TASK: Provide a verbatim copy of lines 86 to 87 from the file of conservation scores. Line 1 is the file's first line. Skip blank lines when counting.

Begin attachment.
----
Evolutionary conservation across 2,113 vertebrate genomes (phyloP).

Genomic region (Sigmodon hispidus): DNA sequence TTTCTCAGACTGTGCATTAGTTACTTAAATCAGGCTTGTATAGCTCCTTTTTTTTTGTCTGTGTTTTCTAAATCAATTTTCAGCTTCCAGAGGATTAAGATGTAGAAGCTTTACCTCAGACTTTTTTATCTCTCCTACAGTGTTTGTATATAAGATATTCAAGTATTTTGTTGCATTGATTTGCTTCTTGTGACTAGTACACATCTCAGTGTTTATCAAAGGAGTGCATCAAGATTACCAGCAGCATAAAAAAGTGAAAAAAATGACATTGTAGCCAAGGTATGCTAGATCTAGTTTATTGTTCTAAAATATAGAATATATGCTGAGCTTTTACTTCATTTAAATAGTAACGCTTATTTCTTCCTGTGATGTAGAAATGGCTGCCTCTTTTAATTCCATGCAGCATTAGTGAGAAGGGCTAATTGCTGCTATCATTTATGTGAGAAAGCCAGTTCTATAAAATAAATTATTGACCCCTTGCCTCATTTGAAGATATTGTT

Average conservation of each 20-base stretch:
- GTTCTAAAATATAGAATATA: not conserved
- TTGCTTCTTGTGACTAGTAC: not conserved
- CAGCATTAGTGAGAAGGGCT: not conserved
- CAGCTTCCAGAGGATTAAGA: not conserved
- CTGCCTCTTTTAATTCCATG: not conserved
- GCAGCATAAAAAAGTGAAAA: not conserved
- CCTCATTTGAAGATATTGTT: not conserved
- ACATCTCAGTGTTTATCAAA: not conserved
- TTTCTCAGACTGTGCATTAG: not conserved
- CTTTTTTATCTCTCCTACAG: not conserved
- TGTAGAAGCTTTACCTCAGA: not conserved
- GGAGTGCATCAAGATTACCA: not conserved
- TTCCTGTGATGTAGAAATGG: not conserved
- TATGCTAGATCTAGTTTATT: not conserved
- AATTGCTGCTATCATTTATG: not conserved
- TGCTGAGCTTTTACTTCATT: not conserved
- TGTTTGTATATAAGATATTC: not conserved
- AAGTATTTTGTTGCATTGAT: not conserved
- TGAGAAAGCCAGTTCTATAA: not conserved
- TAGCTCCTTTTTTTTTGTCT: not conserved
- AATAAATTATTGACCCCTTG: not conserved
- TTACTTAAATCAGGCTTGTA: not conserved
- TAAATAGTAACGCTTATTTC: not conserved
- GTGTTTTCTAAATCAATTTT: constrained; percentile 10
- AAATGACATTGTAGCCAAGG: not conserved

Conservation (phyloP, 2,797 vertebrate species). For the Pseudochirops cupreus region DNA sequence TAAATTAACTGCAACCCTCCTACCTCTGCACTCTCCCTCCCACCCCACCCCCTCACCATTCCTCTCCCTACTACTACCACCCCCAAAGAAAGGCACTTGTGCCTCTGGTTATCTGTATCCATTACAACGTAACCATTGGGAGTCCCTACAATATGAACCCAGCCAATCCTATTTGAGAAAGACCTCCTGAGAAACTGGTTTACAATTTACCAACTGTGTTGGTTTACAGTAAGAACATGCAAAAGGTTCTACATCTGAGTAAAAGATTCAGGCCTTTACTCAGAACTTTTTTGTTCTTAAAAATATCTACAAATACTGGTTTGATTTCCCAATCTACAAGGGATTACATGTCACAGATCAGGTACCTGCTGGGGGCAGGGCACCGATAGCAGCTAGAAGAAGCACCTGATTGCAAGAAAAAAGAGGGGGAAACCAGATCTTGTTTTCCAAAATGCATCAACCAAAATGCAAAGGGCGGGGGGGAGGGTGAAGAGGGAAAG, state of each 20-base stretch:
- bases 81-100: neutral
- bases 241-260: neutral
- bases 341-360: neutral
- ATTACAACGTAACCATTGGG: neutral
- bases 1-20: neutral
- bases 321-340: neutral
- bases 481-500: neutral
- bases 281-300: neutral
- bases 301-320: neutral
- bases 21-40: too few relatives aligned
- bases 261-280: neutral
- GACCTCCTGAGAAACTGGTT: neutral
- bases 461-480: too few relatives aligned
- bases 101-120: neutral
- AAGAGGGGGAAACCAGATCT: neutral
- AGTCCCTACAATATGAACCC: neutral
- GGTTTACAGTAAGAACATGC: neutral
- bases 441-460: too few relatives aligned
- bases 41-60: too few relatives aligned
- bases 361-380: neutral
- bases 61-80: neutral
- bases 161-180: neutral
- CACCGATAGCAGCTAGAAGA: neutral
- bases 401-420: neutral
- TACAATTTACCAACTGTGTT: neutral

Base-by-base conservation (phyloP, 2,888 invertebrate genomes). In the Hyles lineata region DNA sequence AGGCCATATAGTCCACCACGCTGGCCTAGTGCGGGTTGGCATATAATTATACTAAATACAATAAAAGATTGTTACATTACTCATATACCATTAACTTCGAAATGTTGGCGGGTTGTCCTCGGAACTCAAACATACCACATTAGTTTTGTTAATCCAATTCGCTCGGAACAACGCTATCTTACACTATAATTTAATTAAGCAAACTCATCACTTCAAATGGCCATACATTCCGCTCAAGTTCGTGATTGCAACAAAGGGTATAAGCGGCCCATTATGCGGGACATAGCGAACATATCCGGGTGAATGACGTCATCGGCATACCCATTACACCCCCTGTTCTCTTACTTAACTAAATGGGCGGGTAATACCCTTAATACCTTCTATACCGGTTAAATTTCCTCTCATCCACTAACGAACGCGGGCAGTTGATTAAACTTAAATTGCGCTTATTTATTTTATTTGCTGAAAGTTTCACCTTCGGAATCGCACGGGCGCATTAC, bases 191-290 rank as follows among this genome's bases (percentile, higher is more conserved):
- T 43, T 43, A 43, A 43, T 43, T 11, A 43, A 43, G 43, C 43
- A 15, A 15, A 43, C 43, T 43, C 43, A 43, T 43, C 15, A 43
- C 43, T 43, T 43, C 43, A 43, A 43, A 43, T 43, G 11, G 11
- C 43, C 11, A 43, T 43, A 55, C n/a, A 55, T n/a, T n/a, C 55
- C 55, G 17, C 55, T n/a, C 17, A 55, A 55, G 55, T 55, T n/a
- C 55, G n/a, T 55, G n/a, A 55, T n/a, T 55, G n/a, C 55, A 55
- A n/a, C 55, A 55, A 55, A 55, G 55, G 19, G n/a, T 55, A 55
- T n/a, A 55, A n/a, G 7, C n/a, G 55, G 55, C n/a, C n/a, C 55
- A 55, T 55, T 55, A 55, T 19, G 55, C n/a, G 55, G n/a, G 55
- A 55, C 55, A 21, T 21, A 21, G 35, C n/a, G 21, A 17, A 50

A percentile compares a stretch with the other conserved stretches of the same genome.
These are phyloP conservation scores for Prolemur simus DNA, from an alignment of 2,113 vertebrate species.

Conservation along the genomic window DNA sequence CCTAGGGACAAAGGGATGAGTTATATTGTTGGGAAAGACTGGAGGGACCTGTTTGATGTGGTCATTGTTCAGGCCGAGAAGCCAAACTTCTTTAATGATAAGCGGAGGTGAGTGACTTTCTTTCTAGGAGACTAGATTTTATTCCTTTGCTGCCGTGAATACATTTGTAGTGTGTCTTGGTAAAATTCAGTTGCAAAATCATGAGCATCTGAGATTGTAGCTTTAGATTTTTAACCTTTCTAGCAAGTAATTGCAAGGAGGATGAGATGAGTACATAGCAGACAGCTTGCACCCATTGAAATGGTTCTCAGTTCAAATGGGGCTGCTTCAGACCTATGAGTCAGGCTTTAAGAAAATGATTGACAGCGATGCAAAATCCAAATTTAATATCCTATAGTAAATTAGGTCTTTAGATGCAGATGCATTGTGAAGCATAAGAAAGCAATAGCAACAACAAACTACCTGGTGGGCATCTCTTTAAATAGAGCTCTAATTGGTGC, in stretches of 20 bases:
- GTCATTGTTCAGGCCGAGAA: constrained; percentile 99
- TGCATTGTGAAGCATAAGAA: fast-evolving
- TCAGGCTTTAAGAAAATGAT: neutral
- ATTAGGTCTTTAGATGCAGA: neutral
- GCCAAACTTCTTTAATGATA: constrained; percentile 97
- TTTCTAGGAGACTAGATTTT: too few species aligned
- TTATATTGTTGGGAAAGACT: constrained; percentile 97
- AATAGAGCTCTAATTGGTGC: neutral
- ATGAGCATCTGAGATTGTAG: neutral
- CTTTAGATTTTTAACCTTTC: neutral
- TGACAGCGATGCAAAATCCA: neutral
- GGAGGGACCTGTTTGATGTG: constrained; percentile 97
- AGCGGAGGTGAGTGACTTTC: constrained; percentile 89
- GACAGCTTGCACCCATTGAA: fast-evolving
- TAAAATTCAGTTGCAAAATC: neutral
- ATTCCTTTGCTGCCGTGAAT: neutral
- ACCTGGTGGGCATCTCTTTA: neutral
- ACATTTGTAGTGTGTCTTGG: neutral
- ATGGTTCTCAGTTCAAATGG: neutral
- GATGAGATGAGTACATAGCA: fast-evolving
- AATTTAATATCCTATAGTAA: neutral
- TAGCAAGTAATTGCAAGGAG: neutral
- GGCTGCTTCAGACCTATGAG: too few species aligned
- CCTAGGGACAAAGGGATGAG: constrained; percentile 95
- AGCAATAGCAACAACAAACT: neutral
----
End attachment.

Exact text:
- ACATTTGTAGTGTGTCTTGG: neutral
- ATGGTTCTCAGTTCAAATGG: neutral